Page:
27 March 2009

Recipes of the Lost City: Longchamp's Spaghetti

The is the fourth edition of a new Lost City feature wherein I rummage through my library of old New York restaurant histories and cookbooks and dig up the prime dishes the denizens of the five boroughs dined on in years gone by.

Longchamps was medium-size chain of Middle-Class, Bourgeoise, well-designed eateries in New York and Washington, DC. They were popular with wives and working girls in postwar America. The restaurants attempted to combine European elegance and American efficiency and did a pretty good job of it. The chain was popular enough that, in 1954, a cookbook was produced.

Unlike other prominent restaurants of the time, Longchamps wasn't big on creating original dishes. Instead, it mainly offered its versions of classic European dishes, most of them French. One Italian recipe that sneaks in, in the chapter titled "Etceteras," is Spaghetti, Longchamps. (Spaghetti! How exotic!) It looks pretty standard, but may prove interested as an example of the kind of pasta dish New Yorkers ate in the mid-50s, and because of the inclusion of chicken livers and heavy use of butter. Here it is.

Spaghetti Longchamps

3/4 cup butter
1 medium onion, chopped
3 shallots, chopped
2 cloves garlic, chopped
1/4 pound fresh mushrooms, slices
4 fresh tomatoes, peeled and cut
1 1/2 cups tomato puree
1 teaspoon sugar
1 bay leaf
2 pinches allspice
Salt and pepper
2 tablespoons butter
1/2 pound chicken livers, cut in small pieces
1 pound spaghetti
Parmesan cheese, grated

Melt 3/4 cup butter in pan. Add onion, 2 shallots and garlic and brown. Add mushrooms and simmer for 5 and 6 minutes. Add tomatoes, tomato puree, sugar, bay leaf, allspice and salt and pepper. Simmer for 45 minutes. Remove bay leaf. Put 2 tablespoons butter in another pan. Add 1 shallot and chicken livers and saute for 5 minutes. Add this to sauce. Cook spaghetti; drain. Cover with sauce and Parmesan cheese.

One note: the cook book's introduction notes that Longchamps always used sweet butter, so avoid the salted variety. They were also big on blanching their vegetables, so I'd do that with the tomatoes before peeling them. As to the mushrooms, my guess is, in 1954 New York, the button variety were the kind more commonly available.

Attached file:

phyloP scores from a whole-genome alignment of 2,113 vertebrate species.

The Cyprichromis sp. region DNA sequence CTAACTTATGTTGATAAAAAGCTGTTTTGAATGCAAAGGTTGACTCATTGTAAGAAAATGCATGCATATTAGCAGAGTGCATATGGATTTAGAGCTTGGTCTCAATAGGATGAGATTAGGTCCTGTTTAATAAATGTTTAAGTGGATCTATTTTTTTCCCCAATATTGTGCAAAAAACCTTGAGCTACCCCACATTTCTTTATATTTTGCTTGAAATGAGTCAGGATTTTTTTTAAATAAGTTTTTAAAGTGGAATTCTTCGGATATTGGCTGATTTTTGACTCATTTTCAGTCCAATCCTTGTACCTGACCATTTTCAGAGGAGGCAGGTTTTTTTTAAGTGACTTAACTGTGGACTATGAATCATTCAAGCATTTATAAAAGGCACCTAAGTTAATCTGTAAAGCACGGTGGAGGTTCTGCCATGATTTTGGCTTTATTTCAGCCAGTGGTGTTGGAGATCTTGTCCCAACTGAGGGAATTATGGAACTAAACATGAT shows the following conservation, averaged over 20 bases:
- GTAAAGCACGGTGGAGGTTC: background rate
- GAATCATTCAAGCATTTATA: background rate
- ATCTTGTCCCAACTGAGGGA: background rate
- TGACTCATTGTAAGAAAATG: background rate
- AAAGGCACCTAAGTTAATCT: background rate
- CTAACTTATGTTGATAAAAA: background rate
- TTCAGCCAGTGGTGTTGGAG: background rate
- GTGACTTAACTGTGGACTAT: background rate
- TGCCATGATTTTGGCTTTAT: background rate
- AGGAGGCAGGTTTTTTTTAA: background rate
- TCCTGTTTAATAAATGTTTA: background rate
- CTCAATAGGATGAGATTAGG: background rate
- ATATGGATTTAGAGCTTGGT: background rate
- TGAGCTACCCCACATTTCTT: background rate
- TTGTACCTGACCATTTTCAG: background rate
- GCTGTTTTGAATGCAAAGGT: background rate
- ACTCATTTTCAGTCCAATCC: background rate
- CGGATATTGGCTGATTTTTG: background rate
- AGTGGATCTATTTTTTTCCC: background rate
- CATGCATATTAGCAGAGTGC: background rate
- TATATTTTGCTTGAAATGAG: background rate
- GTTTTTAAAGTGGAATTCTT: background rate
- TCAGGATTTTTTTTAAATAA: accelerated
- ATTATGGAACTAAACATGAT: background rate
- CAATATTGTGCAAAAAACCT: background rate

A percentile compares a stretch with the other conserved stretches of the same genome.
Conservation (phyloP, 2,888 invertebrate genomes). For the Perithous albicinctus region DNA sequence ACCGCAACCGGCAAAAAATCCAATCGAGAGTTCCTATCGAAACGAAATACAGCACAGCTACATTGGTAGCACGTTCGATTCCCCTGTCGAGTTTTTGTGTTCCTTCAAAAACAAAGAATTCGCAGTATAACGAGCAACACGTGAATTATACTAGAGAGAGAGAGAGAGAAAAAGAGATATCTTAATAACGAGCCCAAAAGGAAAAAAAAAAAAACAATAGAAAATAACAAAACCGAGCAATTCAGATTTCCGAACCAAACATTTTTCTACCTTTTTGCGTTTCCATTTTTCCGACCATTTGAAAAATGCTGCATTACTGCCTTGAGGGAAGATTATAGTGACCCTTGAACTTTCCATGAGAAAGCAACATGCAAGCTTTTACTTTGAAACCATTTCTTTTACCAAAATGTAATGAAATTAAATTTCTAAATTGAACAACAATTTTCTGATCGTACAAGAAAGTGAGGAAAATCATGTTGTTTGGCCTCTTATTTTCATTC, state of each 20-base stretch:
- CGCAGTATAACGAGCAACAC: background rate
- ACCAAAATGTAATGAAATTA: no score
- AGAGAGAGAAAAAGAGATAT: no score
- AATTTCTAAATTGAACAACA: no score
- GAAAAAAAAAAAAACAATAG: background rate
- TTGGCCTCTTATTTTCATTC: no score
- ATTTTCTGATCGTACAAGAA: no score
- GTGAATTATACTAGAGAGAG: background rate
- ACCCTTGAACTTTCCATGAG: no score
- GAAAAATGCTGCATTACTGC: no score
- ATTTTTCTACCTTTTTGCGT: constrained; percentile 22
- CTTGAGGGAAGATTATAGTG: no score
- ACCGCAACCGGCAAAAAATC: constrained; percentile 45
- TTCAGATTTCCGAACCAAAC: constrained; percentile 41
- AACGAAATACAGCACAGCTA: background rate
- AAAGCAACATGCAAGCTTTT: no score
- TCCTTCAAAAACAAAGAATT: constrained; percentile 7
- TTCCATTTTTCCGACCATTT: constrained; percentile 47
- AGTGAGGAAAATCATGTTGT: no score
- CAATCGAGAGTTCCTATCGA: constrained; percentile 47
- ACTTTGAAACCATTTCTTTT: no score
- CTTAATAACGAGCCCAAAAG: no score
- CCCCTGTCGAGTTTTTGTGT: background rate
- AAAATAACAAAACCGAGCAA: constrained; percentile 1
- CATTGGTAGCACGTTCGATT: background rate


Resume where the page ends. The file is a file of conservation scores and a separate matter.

Previous "Recipes From the Lost City"


M.Lane said...

This is a great feature! I'm looking forward to more. I also loved the post on Lanza.


Harriet Harkins said...

Thank you so much for this wonderful site Brook I am enjoying it very much especially the old recipies. I will ask my Sisterin Law about the restaurant on the corner of dikeman and coffee I think she will know

Brooks of Sheffield said...

Glad to hear it, Harriet. Thanks!

jsl said...

The original longchamps restaurants were owned by my great uncle, Henry Lustig. He sold them in 1946. This recipe is from a cookbook published in 1954 by the successor owners; I don't know if the dish was served in the original restaurants.

Anonymous said...

I was cleaning out some of my family's old things. I came across an old wallet of my grandfathers. In the wallet was a paper credit card for Longchamps dated 1958 and then one behind it dated 1959 so I guess he really liked the place. Doing some research I found this site and thought I would just leave this foe his memory.

Lsfla said...


I believe we are cousins! My grandfather was Kalmon Lustig. He was Henry Lustig's nephew and was involved with the restaurants with his brothers. I just spoke to my mom and she said you are correct: the cookbook is not from the original Longchamps. I would love to hear from you. Please email me at Lsfla@aol.com

Anonymous said...

Jan Mithcell wrot the cookbook, he bought from Lustig after tax conviction.

who is JSL? how is Henry Lustig your great uncle?

Longchamps also invented the charge card, and what you are talking about in the wallet it the charge card.

I have a few of them.

you can reach me at LaurenceLeavyEsq@aol.com

would love to hear from you.

laurence leavy said...

JSL, contact me if you have not yet.


Nottingham said...

Longchamps spaghetti was a Neapolitan favorite which, in NY, was sometimes called "a la Caruso".

Not difficult. Very rich.